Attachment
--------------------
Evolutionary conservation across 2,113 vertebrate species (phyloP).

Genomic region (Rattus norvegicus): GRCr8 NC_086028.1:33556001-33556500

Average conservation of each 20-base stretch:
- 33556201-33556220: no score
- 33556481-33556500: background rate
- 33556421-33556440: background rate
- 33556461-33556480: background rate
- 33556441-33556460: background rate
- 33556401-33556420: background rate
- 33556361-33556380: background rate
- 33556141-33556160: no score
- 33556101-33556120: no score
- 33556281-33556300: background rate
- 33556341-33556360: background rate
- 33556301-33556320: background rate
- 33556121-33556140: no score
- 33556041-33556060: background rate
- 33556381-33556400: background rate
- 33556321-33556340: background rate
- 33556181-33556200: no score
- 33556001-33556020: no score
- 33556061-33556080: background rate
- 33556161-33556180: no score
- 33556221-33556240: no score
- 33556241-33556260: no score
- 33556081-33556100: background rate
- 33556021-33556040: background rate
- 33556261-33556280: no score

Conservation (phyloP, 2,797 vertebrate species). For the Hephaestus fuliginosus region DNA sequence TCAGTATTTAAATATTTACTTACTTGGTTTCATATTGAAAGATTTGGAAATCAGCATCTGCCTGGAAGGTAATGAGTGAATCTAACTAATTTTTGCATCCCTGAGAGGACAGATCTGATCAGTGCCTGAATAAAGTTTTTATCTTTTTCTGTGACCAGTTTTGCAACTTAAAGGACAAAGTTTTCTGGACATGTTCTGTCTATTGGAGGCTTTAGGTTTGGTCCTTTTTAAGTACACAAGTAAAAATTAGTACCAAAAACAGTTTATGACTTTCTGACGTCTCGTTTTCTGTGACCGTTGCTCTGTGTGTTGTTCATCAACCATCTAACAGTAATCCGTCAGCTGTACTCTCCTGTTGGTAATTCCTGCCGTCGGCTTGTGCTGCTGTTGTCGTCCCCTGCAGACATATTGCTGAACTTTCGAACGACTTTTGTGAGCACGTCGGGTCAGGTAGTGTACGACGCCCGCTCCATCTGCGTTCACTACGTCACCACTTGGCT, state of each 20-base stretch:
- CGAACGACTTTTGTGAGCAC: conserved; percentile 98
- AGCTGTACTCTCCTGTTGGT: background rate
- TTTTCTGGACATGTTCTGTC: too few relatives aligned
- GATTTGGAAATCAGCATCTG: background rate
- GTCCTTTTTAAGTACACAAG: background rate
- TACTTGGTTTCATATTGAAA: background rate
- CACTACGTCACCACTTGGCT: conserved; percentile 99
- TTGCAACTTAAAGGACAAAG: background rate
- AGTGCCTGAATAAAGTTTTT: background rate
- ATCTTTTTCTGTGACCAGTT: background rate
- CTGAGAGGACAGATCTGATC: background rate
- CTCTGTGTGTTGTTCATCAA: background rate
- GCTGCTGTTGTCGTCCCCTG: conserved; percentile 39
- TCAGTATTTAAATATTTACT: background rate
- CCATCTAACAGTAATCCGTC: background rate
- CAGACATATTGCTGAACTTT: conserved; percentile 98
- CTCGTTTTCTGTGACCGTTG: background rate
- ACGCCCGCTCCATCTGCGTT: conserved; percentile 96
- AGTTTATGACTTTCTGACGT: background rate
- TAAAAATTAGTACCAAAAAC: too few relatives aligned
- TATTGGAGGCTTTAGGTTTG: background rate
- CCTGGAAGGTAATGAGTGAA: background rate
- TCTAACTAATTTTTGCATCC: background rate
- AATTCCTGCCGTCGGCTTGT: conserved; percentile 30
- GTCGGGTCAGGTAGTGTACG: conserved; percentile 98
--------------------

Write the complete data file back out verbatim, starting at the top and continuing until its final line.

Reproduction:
Evolutionary conservation across 2,113 vertebrate species (phyloP).

Genomic region (Rattus norvegicus): GRCr8 NC_086028.1:33556001-33556500

Average conservation of each 20-base stretch:
- 33556201-33556220: no score
- 33556481-33556500: background rate
- 33556421-33556440: background rate
- 33556461-33556480: background rate
- 33556441-33556460: background rate
- 33556401-33556420: background rate
- 33556361-33556380: background rate
- 33556141-33556160: no score
- 33556101-33556120: no score
- 33556281-33556300: background rate
- 33556341-33556360: background rate
- 33556301-33556320: background rate
- 33556121-33556140: no score
- 33556041-33556060: background rate
- 33556381-33556400: background rate
- 33556321-33556340: background rate
- 33556181-33556200: no score
- 33556001-33556020: no score
- 33556061-33556080: background rate
- 33556161-33556180: no score
- 33556221-33556240: no score
- 33556241-33556260: no score
- 33556081-33556100: background rate
- 33556021-33556040: background rate
- 33556261-33556280: no score

Conservation (phyloP, 2,797 vertebrate species). For the Hephaestus fuliginosus region DNA sequence TCAGTATTTAAATATTTACTTACTTGGTTTCATATTGAAAGATTTGGAAATCAGCATCTGCCTGGAAGGTAATGAGTGAATCTAACTAATTTTTGCATCCCTGAGAGGACAGATCTGATCAGTGCCTGAATAAAGTTTTTATCTTTTTCTGTGACCAGTTTTGCAACTTAAAGGACAAAGTTTTCTGGACATGTTCTGTCTATTGGAGGCTTTAGGTTTGGTCCTTTTTAAGTACACAAGTAAAAATTAGTACCAAAAACAGTTTATGACTTTCTGACGTCTCGTTTTCTGTGACCGTTGCTCTGTGTGTTGTTCATCAACCATCTAACAGTAATCCGTCAGCTGTACTCTCCTGTTGGTAATTCCTGCCGTCGGCTTGTGCTGCTGTTGTCGTCCCCTGCAGACATATTGCTGAACTTTCGAACGACTTTTGTGAGCACGTCGGGTCAGGTAGTGTACGACGCCCGCTCCATCTGCGTTCACTACGTCACCACTTGGCT, state of each 20-base stretch:
- CGAACGACTTTTGTGAGCAC: conserved; percentile 98
- AGCTGTACTCTCCTGTTGGT: background rate
- TTTTCTGGACATGTTCTGTC: too few relatives aligned
- GATTTGGAAATCAGCATCTG: background rate
- GTCCTTTTTAAGTACACAAG: background rate
- TACTTGGTTTCATATTGAAA: background rate
- CACTACGTCACCACTTGGCT: conserved; percentile 99
- TTGCAACTTAAAGGACAAAG: background rate
- AGTGCCTGAATAAAGTTTTT: background rate
- ATCTTTTTCTGTGACCAGTT: background rate
- CTGAGAGGACAGATCTGATC: background rate
- CTCTGTGTGTTGTTCATCAA: background rate
- GCTGCTGTTGTCGTCCCCTG: conserved; percentile 39
- TCAGTATTTAAATATTTACT: background rate
- CCATCTAACAGTAATCCGTC: background rate
- CAGACATATTGCTGAACTTT: conserved; percentile 98
- CTCGTTTTCTGTGACCGTTG: background rate
- ACGCCCGCTCCATCTGCGTT: conserved; percentile 96
- AGTTTATGACTTTCTGACGT: background rate
- TAAAAATTAGTACCAAAAAC: too few relatives aligned
- TATTGGAGGCTTTAGGTTTG: background rate
- CCTGGAAGGTAATGAGTGAA: background rate
- TCTAACTAATTTTTGCATCC: background rate
- AATTCCTGCCGTCGGCTTGT: conserved; percentile 30
- GTCGGGTCAGGTAGTGTACG: conserved; percentile 98